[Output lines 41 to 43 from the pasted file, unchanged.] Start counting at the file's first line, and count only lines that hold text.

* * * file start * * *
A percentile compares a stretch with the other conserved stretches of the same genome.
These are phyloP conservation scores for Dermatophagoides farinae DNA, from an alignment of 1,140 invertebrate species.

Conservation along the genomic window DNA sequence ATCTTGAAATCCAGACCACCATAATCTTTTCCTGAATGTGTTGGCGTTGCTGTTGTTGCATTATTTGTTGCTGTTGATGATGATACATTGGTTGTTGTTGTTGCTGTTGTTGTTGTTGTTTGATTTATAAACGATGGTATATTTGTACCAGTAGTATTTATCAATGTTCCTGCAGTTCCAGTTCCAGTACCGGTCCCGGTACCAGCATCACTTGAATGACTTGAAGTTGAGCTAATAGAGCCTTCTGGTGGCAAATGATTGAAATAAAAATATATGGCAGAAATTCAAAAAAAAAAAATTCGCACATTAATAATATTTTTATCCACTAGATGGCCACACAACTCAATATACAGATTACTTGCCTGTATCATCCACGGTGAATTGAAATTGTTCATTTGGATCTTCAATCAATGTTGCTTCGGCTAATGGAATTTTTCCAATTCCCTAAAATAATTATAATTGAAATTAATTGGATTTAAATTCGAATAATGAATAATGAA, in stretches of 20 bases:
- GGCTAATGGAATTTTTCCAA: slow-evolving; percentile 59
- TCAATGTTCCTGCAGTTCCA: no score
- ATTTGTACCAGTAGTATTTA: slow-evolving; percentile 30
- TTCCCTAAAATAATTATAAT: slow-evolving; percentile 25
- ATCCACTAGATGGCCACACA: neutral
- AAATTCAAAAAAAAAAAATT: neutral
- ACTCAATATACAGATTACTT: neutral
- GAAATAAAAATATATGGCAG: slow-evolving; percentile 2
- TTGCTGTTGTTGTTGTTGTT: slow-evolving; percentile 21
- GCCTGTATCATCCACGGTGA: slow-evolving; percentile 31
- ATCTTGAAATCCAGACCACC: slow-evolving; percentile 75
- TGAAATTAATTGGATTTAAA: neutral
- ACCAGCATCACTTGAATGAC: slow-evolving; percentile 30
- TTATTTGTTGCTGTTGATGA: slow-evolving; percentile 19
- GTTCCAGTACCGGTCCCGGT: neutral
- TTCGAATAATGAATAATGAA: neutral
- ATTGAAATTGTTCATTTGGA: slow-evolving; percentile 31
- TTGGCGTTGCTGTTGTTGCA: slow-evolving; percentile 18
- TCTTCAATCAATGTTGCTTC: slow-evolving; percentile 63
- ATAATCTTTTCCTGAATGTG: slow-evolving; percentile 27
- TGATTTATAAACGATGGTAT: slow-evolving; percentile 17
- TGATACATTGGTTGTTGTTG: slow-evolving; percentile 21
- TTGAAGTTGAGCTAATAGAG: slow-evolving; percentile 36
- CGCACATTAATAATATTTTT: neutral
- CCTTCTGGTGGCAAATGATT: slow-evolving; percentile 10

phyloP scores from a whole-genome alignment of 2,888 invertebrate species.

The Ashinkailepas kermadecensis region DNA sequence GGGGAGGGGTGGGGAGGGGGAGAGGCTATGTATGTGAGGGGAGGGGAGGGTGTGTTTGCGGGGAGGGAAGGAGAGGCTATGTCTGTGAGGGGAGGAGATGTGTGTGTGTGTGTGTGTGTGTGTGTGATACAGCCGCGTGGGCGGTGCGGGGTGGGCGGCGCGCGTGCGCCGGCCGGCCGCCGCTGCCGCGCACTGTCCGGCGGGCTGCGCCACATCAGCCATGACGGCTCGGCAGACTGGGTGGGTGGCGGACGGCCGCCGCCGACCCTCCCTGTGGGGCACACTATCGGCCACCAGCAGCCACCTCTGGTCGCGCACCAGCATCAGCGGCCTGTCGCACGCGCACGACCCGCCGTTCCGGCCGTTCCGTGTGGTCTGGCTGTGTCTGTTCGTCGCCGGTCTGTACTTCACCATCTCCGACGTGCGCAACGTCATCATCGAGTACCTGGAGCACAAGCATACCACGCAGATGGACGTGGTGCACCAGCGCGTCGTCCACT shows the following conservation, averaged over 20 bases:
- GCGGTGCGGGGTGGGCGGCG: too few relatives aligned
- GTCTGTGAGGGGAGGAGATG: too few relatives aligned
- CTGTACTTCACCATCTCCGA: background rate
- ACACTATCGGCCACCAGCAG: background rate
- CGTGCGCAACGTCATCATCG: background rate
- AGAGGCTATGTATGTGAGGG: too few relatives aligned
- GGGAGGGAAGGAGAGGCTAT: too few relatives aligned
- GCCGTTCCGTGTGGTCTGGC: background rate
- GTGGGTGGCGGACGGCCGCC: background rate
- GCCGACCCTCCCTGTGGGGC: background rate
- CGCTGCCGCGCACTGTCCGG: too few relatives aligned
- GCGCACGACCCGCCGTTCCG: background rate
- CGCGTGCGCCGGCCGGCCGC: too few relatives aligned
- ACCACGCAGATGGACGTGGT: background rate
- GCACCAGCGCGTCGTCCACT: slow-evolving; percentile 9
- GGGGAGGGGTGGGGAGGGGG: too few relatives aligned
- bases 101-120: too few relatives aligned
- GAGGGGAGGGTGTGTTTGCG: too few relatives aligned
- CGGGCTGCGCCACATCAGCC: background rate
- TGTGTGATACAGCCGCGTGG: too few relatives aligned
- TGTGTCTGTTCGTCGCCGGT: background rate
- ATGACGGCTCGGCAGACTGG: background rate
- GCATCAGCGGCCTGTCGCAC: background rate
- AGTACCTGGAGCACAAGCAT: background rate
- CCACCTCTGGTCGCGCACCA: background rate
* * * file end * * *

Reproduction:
- CGCTGCCGCGCACTGTCCGG: too few relatives aligned
- GCGCACGACCCGCCGTTCCG: background rate
- CGCGTGCGCCGGCCGGCCGC: too few relatives aligned